Ruatuna drone image

Manga-o-tama Catchment project

Partnerships – With Descriptor

What is the project?

The Manga-o-tama Ōhaupō Peat Lakes to Waipā River Connection project brings together Iwi partners, Nga Iwi Tōpū O Waipā - Ngāti Apakura, Ngāti Hikairo, Ngāti Mahanga, local farmers and stakeholders including Waipā District Council, Waikato Regional Council, NZ Landcare Trust and the Manga-o-tama Stream and Wetland Restoration Trust (MSWRT) to work on a catchment-wide approach to improve water quality and restore habitat for native biodiversity along the Manga-o-tama stream. In mid-October 2021 the Waikato River Authority (WRA) approved $388,000 of funding for a two-year work programme.

What is the problem?

The Manga-o-tama stream flows from Ōhaupō in the east to the Waipā River near Ngāhinapōuri in the west. Water quality monitoring from Lake Ruatuna and surrounding waterways show that water quality is poor with elevated levels of sediment, nutrients and pathogens. It is likely that water passing through the catchment into the Waipā River is equally poor. This is an issue because the Manga-o-tama catchment is an important migration route for native fish species such as short finned and long finned eels that migrate between Lake Ngaroto and upper catchment tributaries and the ocean to complete their life cycle. Other native fish recorded in the Manga-o-tama stream include banded kōkopu, black mudfish, common bully, cran’s bully, koura, smelt and torrent fish. Several rare species have been recorded at the site including pūweto/spotless crake and Pekapeka-tou-roa/long tailed bat, one of only two remaining species of native land mammals in New Zealand. The survival of these native species depends upon improving the water quality and restoring the habitat along the waterways and wetlands. Various agencies, community groups and independent landowners are actively involved with restoration work on lakes, wetlands and waterways within this catchment. However, the issues weren’t being solved due to groups working individually and focussing on distinct areas, rather than taking a ‘whole of catchment’ approach.

What’s the overarching vision for the project?

The vision for the Manga-o-tama Ōhaupō Peat Lakes to Waipā River Connection project is to make a measurable improvement to water quality by working with Iwi partners, a range of stakeholders and farmers to make the catchment more visually appealing, filter out sediments, nutrients and pathogens and provide habitat to indigenous birds, bats, fish, and invertebrates.

Dion Patterson

Dion Patterson

DOC Site Lead, Waikato Peat Lakes and Pūkorokoro-Miranda
Rose Graham

Rose Graham

DOC Ranger - Waikato Peat Lakes and Pūkorokoro-Miranda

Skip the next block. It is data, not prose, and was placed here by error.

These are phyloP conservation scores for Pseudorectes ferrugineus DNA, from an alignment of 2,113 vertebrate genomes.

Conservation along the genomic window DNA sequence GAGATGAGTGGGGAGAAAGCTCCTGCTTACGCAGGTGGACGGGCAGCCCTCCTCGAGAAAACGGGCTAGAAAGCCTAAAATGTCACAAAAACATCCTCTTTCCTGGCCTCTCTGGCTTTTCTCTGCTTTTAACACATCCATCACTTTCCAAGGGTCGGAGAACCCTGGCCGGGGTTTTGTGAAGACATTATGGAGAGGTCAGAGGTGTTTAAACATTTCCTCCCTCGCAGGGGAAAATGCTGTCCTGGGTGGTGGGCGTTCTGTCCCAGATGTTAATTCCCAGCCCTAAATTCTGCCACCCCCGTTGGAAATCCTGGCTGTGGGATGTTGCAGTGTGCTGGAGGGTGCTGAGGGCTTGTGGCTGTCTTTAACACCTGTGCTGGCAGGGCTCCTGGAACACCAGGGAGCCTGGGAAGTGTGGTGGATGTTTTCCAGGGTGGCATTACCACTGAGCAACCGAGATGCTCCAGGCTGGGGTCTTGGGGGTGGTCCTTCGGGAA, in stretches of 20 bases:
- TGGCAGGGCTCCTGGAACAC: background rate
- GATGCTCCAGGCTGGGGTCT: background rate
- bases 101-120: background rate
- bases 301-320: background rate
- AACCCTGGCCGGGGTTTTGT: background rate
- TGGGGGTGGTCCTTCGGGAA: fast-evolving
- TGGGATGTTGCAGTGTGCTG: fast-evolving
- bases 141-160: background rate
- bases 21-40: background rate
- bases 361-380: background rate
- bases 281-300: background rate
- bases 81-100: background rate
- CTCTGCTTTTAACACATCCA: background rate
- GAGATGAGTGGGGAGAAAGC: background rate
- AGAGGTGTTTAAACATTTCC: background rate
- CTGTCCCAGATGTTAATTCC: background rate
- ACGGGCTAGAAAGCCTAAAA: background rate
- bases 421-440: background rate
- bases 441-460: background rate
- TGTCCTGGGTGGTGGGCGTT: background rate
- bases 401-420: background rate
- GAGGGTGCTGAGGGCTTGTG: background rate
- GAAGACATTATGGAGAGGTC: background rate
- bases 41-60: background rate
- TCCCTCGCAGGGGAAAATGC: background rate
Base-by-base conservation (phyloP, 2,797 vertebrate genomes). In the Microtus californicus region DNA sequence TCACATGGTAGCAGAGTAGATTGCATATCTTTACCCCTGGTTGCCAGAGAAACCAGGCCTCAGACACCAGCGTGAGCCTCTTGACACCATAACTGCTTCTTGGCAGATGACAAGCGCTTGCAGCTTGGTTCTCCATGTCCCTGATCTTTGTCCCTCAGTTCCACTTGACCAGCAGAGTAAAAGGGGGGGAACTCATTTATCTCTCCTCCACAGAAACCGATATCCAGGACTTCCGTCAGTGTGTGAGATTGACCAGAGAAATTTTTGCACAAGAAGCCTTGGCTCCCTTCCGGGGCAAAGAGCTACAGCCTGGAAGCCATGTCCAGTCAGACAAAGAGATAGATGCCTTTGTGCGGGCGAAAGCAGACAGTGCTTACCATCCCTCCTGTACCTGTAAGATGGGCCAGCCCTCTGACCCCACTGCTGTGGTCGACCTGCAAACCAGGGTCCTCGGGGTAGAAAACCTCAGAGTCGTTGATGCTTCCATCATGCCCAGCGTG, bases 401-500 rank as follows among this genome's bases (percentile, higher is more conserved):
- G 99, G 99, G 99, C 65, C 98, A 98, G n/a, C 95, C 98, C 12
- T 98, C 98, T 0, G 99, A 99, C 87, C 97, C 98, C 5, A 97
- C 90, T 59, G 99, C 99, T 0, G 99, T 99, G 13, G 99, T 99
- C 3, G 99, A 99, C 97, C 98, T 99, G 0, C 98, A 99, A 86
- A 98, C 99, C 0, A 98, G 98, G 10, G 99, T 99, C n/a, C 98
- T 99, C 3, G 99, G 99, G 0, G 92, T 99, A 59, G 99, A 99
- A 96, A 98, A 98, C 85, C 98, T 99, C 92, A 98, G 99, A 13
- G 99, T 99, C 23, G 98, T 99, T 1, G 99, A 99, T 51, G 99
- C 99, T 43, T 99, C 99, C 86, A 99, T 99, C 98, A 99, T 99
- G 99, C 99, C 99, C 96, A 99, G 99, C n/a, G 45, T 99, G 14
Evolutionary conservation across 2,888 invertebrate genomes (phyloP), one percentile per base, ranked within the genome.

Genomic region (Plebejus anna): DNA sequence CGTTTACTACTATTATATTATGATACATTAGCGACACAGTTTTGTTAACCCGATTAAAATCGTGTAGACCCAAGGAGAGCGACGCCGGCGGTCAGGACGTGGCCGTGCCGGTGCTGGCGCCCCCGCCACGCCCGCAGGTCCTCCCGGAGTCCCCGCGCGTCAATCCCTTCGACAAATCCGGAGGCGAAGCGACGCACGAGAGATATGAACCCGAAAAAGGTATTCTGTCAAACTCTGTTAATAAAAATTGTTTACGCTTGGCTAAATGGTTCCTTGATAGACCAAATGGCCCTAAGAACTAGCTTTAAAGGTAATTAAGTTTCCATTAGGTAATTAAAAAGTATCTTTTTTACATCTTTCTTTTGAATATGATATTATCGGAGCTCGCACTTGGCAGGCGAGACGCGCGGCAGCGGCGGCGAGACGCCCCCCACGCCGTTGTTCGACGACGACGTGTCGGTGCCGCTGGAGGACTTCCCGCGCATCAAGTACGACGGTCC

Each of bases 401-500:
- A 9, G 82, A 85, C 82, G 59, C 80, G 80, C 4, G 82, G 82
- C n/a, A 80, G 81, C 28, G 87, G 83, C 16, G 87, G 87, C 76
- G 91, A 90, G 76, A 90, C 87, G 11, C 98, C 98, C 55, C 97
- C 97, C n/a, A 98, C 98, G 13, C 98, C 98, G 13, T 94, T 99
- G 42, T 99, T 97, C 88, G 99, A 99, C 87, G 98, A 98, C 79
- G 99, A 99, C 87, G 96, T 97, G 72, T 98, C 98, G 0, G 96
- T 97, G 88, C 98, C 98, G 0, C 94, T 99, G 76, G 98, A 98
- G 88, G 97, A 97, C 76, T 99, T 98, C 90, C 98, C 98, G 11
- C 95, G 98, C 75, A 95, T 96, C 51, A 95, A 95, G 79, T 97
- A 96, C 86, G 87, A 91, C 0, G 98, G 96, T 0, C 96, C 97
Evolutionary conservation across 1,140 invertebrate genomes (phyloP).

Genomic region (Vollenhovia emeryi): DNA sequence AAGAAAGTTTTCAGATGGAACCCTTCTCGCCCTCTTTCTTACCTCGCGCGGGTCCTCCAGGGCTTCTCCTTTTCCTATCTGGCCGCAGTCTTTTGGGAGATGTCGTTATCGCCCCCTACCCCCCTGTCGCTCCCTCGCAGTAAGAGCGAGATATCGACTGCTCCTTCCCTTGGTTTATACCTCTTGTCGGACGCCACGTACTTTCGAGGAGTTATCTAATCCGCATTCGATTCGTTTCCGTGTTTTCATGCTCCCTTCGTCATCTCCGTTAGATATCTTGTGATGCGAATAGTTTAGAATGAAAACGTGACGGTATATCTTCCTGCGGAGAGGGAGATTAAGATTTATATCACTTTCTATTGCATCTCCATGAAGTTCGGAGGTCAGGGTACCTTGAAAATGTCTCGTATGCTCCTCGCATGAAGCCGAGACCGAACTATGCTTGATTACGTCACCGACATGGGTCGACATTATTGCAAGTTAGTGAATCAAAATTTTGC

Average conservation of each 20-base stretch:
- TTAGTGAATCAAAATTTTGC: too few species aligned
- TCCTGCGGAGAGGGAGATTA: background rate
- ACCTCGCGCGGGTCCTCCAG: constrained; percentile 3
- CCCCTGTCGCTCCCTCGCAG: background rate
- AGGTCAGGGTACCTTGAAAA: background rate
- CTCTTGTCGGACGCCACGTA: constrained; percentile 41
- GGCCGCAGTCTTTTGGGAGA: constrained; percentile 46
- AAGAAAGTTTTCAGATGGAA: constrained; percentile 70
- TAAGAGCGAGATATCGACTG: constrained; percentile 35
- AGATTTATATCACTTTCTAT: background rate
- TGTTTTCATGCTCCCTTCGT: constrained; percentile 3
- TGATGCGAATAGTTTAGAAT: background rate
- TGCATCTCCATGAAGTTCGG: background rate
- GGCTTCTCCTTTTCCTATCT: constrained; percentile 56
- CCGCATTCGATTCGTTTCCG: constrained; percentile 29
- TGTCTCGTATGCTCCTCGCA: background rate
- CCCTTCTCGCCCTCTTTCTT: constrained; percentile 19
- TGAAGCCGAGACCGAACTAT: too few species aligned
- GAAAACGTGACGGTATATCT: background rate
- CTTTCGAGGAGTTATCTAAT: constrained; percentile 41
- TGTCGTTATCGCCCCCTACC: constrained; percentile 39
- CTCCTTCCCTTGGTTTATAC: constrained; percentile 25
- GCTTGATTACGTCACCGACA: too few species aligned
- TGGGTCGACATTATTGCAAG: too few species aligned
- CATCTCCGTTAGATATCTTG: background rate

Discussions at Lake Ruatuna

What goals have been set for the two-year project to achieve?

A primary goal is to gain an improved understanding of the impacts to water quality within the catchment and with tools developed by industry (FEP’s) and the Living Water evaluation, prioritisation, and solutions approach, then implement catchment remediations where they will benefit most. Supporting groups/projects actively involved with restoration in the catchment to maintain gains from previous restoration effort, while looking for opportunities to expand is another important goal. A further goal is to have 100% of the 38 Fonterra farms within the Manga-o-tama catchment plus the 6 highest ranking non-Fonterra farms with fully completed Farm Environment Plans (FEP) by the end of the project. The final goal is developing a robust catchment restoration project plan to use to launch Manga-o-tama Catchment Restoration ‘Stage 2’ Implementation. 

What specific improvements are planned to occur over the two-year project?

Over the two-year period the project will maintain 30 hectares of planted areas, bringing willow, privet and other weeds under control, retire 2 hectares of farmland, and install 7.9 kilometres of fencing to protect wetland and riparian waterways which will be planted up with 16,000 plants. Creating a buffer of riparian vegetation between farmland and wetland will assist in filtering nutrients, sediment, and pathogens from farm runoff. Extensive planting around wetlands, lakes and streams in the catchment will create a corridor for native bird species and native bats.

How will progress be measured?

A water quality monitoring regime will be established at specific points or branches of the Manga-o-tama Stream. Conventional sampling techniques will be considered as well as exploring the possibility of real time in-stream monitoring devices. Fencing, planting and weed (pest tree) work will be geospatially captured in a purpose-built ArcGIS Online (AGOL) mapping project. Drone aerial photo points and video will be used to create story maps to depict project achievements.